Sorry this is such a long post - I'll report again tomorrow following the first clinic appointment.

Sunday, 15 November 2009

Generally well with a little AF

It is going ok so far, with a few ups and downs. Friday night was a difficult night - the sausages and chips were a bit of a stretch for my digestive tract I think, and combined with the dreaded Neoral (one of the immunosuppressant drugs) which makes you burp and fart in vast quantities, I was in a lot of pain and discomfort. "Take Actimel or Yakult" I hear you cry... Unfortunately both of these are on the high risk foods list because they reckon they could give my immunosuppressed body a gut infection! So I'm a bit stuck with a very delicate tummy at the moment and am doing my best to find the right foods to settle the stomach after taking Neoral. The other problem with Friday night was wound and back pain, mainly due to the fact that I had been sent home without any Tramadol - the strong pain killer - so was trying to get by on just Paracetamol which isn't really up to the task of dealing with the after effects of extreme surgery.

On Saturday we rang the hospital and Vicky, bless her, made a mercy dash to Papworth and picked up some of the magic Tramadol.

Last night was much more successful and although I didn't get more than an hour's sleep at a time I did at least feel reasonably rested this morning and was comfortable during the night. I swear that, although morpheine based, Tramadol has a slight stimulant effect and keeps your mind working far too fast to shut off and sleep properly.

The other slight worry is AF, the heart irregular rhythm/flutter thing, which has reocurred briefly both on Saturday and just now, each time for around a minute before flipping back into 'Sinus rhythm'. I have a pulse meter and oxygen saturation probe so I can at least monitor what's happening and my pulse rockets to around 150-170bpm and then simply drops back down to 70. It's very odd / uncomfortable and it comes with no warning whatsoever - both times while relaxing on the sofa (maybe it is trying to tell me to stay more active!). I rang the doc at Papworth and he said if it keeps doing it they may have to do a '24 tape' which is a 24 hour ECG to monitor how many times it happens. My potassium levels were OK on Friday, but Magnesium slightly low so I'm carrying on with Magnesium pills (yuk!) but at least they aren't as bad as Pottassium pills (super-yuk!).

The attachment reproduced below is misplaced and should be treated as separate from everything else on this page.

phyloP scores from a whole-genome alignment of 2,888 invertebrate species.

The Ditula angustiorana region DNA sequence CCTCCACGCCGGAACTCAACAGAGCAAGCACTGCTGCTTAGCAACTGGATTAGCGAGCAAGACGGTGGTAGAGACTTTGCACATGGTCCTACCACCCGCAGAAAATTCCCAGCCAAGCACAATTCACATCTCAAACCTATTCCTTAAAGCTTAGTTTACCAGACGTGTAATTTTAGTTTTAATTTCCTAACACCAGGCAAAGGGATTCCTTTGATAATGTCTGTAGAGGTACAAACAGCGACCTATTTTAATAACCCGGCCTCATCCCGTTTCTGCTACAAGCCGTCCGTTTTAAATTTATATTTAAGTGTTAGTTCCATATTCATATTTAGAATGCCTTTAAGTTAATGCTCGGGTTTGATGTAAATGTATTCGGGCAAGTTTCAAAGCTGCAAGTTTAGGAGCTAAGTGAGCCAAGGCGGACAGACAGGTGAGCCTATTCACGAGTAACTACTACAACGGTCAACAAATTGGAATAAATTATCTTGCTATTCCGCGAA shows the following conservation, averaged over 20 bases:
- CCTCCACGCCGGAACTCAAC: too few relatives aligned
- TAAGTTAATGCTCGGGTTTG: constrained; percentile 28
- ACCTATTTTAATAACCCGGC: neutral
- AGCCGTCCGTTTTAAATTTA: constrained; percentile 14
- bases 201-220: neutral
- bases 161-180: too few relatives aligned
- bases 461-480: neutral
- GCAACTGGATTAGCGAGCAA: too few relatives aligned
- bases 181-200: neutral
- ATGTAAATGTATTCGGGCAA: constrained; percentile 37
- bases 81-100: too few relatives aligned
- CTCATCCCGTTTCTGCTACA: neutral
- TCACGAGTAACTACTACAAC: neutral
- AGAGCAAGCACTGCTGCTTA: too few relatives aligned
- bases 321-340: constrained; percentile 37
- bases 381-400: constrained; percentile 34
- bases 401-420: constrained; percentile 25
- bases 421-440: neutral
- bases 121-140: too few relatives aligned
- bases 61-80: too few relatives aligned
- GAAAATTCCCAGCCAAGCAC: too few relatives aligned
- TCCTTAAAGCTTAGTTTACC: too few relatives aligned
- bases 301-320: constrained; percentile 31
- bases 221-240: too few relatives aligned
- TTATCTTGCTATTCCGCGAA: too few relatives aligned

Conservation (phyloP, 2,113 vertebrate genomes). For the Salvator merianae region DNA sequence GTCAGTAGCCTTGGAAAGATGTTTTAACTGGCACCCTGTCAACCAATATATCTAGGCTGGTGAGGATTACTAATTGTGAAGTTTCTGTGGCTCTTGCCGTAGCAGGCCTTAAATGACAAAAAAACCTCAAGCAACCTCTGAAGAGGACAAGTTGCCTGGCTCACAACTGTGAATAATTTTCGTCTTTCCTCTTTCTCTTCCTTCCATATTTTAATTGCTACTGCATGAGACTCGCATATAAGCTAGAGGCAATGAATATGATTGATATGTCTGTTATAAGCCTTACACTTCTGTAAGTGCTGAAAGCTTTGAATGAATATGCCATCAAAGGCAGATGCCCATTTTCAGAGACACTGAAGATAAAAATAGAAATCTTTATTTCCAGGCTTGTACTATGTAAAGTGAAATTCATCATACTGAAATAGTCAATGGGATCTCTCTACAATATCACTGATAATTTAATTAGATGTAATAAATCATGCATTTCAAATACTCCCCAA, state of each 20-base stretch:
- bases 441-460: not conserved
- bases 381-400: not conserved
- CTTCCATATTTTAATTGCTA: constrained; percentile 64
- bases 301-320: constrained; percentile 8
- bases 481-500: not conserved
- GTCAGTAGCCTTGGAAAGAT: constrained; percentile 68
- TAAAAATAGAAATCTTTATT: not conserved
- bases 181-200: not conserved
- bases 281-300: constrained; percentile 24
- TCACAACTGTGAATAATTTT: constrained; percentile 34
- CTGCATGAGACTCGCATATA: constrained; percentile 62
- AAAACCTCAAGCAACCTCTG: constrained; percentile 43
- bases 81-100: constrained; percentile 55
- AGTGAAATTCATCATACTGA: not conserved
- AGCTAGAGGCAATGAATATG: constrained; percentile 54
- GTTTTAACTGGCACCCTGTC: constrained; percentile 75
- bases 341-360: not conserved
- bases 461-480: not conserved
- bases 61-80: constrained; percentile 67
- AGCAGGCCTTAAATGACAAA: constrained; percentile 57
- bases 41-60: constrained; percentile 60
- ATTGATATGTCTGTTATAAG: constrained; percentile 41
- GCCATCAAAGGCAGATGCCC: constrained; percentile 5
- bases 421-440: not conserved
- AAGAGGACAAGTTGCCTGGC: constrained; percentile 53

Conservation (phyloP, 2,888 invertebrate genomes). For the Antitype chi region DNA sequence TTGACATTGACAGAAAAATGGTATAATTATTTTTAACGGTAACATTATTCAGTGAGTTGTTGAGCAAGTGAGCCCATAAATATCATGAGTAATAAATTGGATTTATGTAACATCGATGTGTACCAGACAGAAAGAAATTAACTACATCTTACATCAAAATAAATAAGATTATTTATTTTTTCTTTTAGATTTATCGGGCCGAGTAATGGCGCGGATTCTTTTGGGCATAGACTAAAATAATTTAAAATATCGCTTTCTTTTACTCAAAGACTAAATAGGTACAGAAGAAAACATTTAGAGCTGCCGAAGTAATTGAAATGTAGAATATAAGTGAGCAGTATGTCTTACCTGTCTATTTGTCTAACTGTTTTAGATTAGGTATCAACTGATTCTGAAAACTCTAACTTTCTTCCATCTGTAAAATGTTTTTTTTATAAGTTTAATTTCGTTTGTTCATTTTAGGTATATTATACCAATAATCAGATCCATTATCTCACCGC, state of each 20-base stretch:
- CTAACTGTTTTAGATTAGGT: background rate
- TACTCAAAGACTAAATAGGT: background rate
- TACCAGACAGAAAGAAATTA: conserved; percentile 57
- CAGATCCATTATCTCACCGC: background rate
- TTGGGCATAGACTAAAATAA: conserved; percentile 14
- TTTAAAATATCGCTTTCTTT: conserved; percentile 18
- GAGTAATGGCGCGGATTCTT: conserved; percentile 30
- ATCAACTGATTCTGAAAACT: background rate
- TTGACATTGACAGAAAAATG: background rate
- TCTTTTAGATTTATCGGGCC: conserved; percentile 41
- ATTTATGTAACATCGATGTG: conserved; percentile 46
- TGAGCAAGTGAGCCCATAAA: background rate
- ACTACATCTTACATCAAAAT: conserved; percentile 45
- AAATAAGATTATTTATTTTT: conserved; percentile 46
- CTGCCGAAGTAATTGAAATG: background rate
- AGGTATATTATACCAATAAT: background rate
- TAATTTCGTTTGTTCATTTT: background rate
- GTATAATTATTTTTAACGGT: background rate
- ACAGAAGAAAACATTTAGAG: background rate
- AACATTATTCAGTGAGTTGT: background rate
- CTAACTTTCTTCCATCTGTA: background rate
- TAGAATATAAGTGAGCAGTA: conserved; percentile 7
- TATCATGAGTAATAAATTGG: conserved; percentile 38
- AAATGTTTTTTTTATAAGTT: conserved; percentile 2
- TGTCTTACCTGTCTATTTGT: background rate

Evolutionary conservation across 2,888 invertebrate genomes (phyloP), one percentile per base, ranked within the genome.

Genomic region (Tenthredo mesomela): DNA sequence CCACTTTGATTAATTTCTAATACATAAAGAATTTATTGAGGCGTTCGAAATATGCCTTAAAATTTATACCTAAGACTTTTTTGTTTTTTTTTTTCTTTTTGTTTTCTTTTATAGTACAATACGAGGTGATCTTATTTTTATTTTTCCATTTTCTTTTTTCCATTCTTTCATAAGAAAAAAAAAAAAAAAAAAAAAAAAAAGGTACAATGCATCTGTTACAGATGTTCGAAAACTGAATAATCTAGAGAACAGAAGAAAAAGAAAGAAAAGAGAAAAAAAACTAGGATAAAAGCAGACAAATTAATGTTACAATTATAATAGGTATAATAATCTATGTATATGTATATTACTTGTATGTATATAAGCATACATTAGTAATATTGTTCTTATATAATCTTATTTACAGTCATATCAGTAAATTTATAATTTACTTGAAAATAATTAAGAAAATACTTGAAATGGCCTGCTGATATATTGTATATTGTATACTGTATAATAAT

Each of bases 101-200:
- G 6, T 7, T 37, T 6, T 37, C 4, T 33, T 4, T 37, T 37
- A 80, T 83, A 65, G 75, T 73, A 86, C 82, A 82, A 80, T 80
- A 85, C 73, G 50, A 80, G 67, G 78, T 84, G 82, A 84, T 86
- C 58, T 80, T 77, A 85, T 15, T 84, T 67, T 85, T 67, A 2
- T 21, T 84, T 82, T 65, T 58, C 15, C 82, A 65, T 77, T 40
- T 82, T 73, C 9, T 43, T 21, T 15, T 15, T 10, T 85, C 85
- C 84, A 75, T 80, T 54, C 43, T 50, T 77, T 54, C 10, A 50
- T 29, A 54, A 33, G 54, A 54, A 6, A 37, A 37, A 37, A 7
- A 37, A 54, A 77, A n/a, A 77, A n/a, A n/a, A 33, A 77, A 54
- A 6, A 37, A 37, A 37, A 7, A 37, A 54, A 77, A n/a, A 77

Other than all that I feel really good - it is lovely to be home and I love being able to stroll to the newsagent for the papers and a pint of milk without having to put on oxygen and feel utterly rubbish after walking 100 yds. So hooray to that.

Friday, 13 November 2009

Home at last

Just a quick blog to say that I have arrived home, had sausages and chips for tea and spent the evening watching telly. All very pleasant. I'm now very tired and slightly apprehensive about getting any sleep on a non-tilting non-hospital bed, but we still have the wedge they lent for last weekend so I expect I'll get a few hours. Once I can comfortably lie on my side, or move at all, things will improve.

I am back at the hospital for the first outpatient clinic appointment on Wednesday next week, and weekly thereafter, so I won't be far away from that place for a good while yet.

Drain, X-Ray, Home

Well, it seems there were some crossed wires yesterday and the radiologist who drained some fluid thought he was taking a sample for analysis whereas Jas wanted all of the fluid drained off to give my right lung more room to expand, as well as taking a bit for the lab. So, looking slightly exasperated, Jas asked again this morning for the fluid to be drained fully and an xray taken.

Having all the fluid drained was a particularly unpleasant experience. Lots of local anaesthetic which hurt like hell as it went in quite deep into my back and then a larger needle and a system of plumbing that allowed the doctor to suck out syringes full of the orange liquid and then squirt them into a jug. He managed to collect 300ml in total which surprised him and me. So perhaps I now have an extra 1/3 litre of capacity in my right lung? I can't feel any difference.